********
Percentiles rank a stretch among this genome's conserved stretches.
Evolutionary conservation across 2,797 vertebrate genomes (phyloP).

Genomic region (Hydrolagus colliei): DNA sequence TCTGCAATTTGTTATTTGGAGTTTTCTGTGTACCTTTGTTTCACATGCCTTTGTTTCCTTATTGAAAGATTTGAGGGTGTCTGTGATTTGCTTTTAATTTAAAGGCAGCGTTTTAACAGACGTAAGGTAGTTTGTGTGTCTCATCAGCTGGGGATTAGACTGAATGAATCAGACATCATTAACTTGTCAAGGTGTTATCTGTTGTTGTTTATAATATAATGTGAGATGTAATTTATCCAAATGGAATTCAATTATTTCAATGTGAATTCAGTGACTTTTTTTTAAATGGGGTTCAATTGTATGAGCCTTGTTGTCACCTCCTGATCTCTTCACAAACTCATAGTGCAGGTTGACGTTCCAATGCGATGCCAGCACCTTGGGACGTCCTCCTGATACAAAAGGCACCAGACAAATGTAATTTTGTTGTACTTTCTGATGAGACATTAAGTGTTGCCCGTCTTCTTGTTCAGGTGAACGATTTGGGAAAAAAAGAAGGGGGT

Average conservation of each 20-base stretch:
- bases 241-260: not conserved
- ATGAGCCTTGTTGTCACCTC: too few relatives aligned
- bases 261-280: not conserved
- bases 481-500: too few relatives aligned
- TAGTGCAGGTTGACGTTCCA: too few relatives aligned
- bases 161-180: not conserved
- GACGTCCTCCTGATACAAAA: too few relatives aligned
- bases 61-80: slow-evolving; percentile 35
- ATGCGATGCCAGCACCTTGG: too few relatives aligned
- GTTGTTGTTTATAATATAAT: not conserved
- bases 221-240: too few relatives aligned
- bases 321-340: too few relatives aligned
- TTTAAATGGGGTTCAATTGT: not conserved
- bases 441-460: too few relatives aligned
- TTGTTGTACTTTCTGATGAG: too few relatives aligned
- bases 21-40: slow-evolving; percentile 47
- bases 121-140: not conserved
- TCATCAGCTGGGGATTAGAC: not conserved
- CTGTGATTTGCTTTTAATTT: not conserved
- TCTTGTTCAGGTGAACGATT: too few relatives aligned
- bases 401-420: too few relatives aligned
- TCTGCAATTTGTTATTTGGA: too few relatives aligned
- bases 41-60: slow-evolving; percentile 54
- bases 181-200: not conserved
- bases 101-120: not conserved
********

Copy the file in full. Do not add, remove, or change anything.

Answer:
Percentiles rank a stretch among this genome's conserved stretches.
Evolutionary conservation across 2,797 vertebrate genomes (phyloP).

Genomic region (Hydrolagus colliei): DNA sequence TCTGCAATTTGTTATTTGGAGTTTTCTGTGTACCTTTGTTTCACATGCCTTTGTTTCCTTATTGAAAGATTTGAGGGTGTCTGTGATTTGCTTTTAATTTAAAGGCAGCGTTTTAACAGACGTAAGGTAGTTTGTGTGTCTCATCAGCTGGGGATTAGACTGAATGAATCAGACATCATTAACTTGTCAAGGTGTTATCTGTTGTTGTTTATAATATAATGTGAGATGTAATTTATCCAAATGGAATTCAATTATTTCAATGTGAATTCAGTGACTTTTTTTTAAATGGGGTTCAATTGTATGAGCCTTGTTGTCACCTCCTGATCTCTTCACAAACTCATAGTGCAGGTTGACGTTCCAATGCGATGCCAGCACCTTGGGACGTCCTCCTGATACAAAAGGCACCAGACAAATGTAATTTTGTTGTACTTTCTGATGAGACATTAAGTGTTGCCCGTCTTCTTGTTCAGGTGAACGATTTGGGAAAAAAAGAAGGGGGT

Average conservation of each 20-base stretch:
- bases 241-260: not conserved
- ATGAGCCTTGTTGTCACCTC: too few relatives aligned
- bases 261-280: not conserved
- bases 481-500: too few relatives aligned
- TAGTGCAGGTTGACGTTCCA: too few relatives aligned
- bases 161-180: not conserved
- GACGTCCTCCTGATACAAAA: too few relatives aligned
- bases 61-80: slow-evolving; percentile 35
- ATGCGATGCCAGCACCTTGG: too few relatives aligned
- GTTGTTGTTTATAATATAAT: not conserved
- bases 221-240: too few relatives aligned
- bases 321-340: too few relatives aligned
- TTTAAATGGGGTTCAATTGT: not conserved
- bases 441-460: too few relatives aligned
- TTGTTGTACTTTCTGATGAG: too few relatives aligned
- bases 21-40: slow-evolving; percentile 47
- bases 121-140: not conserved
- TCATCAGCTGGGGATTAGAC: not conserved
- CTGTGATTTGCTTTTAATTT: not conserved
- TCTTGTTCAGGTGAACGATT: too few relatives aligned
- bases 401-420: too few relatives aligned
- TCTGCAATTTGTTATTTGGA: too few relatives aligned
- bases 41-60: slow-evolving; percentile 54
- bases 181-200: not conserved
- bases 101-120: not conserved